On Wednesday, The Wall Street Journal published a remarkable editorial framed as a breakup letter with corporate America. “We have supported big business, including Amazon and Exxon, against the depredations of big government,” it reads. “We will again when warranted. But we’re under no illusions that big business is a reliable friend of capitalism.”
That last sentence has been justifiably pilloried, but it should be said that there’s something to the Journal’s lament. Some of the editorial speaks to natural tensions between the demands of ever-expanding, government-capturing megacorporations and the theoretical commitments of the free marketeers the Journals’ editors and readers like imagining themselves to be. The editorial’s characterization of Amazon and founder Jeff Bezos, for instance, isn’t really wrong. “His diversified company will benefit from R&D tax credits and especially from the Biden plan’s tax credits for investments in green energy for its server farms,” it argued. “Mr. Bezos can buy some political goodwill by providing cover to Democrats on taxes, while his company will benefit on the tax subsidy side of the ledger. Big businesses also know they can afford the higher costs of new regulation that smaller competitors cannot.”
But there’s more going on here than a dustup over laissez-faire principles. Corporations seek favors and largesse from Democratic and Republican administrations alike, and the Journal is generally happy to defend tax breaks, subsidies, and the power of big business as features of a well-running, job-creating free enterprise system whenever Republicans are in power. What’s bothering the Journal and a growing share of right-wing pundits and luminaries is the wave of progressive P.R. that companies have showered upon consumers over the last year, on issues from racial justice to climate change.
The latest showcase for corporate virtue, of course, has been the backlash to Georgia Republicans’ rewrite of the state’s voting laws, which prompted calls for state boycotts and a flurry of condemnatory statements from major firms. “They float above the messy but crucial details of electoral politics because they are essentially declarations of solidarity,” the Journal’s Board wrote bitterly. “They want to be on the side of the right (er, left) thinking, or at least of their woke 20-something employees and consumers.”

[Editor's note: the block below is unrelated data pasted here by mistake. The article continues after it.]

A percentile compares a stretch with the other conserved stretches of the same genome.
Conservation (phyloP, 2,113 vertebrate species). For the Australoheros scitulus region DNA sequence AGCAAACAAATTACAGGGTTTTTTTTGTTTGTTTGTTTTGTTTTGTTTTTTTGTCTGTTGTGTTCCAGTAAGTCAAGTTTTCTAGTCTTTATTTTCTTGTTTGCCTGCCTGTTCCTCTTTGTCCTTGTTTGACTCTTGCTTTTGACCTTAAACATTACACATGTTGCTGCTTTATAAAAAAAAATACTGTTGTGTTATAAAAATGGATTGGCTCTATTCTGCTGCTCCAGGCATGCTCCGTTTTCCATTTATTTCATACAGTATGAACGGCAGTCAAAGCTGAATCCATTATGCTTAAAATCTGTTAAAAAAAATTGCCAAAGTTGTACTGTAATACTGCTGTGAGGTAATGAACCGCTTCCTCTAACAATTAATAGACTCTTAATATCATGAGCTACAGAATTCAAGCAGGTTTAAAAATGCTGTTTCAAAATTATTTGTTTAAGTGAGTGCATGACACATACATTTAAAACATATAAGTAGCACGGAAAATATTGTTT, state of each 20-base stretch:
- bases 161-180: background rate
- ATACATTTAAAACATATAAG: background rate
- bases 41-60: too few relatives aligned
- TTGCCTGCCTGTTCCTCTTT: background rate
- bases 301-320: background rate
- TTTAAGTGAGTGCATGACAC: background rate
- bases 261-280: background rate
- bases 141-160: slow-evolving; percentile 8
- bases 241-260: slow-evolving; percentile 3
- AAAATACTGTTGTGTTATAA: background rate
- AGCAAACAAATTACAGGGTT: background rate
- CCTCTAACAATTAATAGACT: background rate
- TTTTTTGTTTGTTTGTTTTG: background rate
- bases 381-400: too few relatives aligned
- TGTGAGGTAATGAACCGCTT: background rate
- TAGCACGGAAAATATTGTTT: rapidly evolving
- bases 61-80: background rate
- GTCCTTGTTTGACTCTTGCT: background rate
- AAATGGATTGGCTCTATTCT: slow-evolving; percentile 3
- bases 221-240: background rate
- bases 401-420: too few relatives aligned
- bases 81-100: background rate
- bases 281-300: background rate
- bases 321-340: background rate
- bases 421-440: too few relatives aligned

The Journal’s editorial is one sign that the rhetorical fight against “woke capital,” once confined to the rants of so-called populists like Tucker Carlson and Josh Hawley, has now fully caught on with the Republican establishment. Another came in an instantly infamous press conference earlier this month, in which Senate Minority Leader Mitch McConnell warned major businesses to “stay out of politics,” before making a rather important caveat. “I’m not talking about political contributions,” he said. “Most of them contribute to both sides, they have political action committees, that’s fine.”
Corporate donors didn’t really need the reminder—many of the companies putting out pious statements now had no problem giving to Republicans under Trump and supporting the party’s state legislators even as they invested themselves heavily in partisan gerrymandering and restrictive voting laws under Obama. And some of the companies that made a big show of suspending their giving to the right after the attack on the Capitol on January 6 have been itching to get back into the game. Last month, Popular Information’s Judd Legum reported that Intel, AT&T, and Cigna, which issued statements after the attack announcing that they would halt donations to members of Congress who had opposed certifying the results of the election, had recently given to Republican organizations, such as the National Republican Campaign Committee and the House Conservatives Fund, from which those members benefit.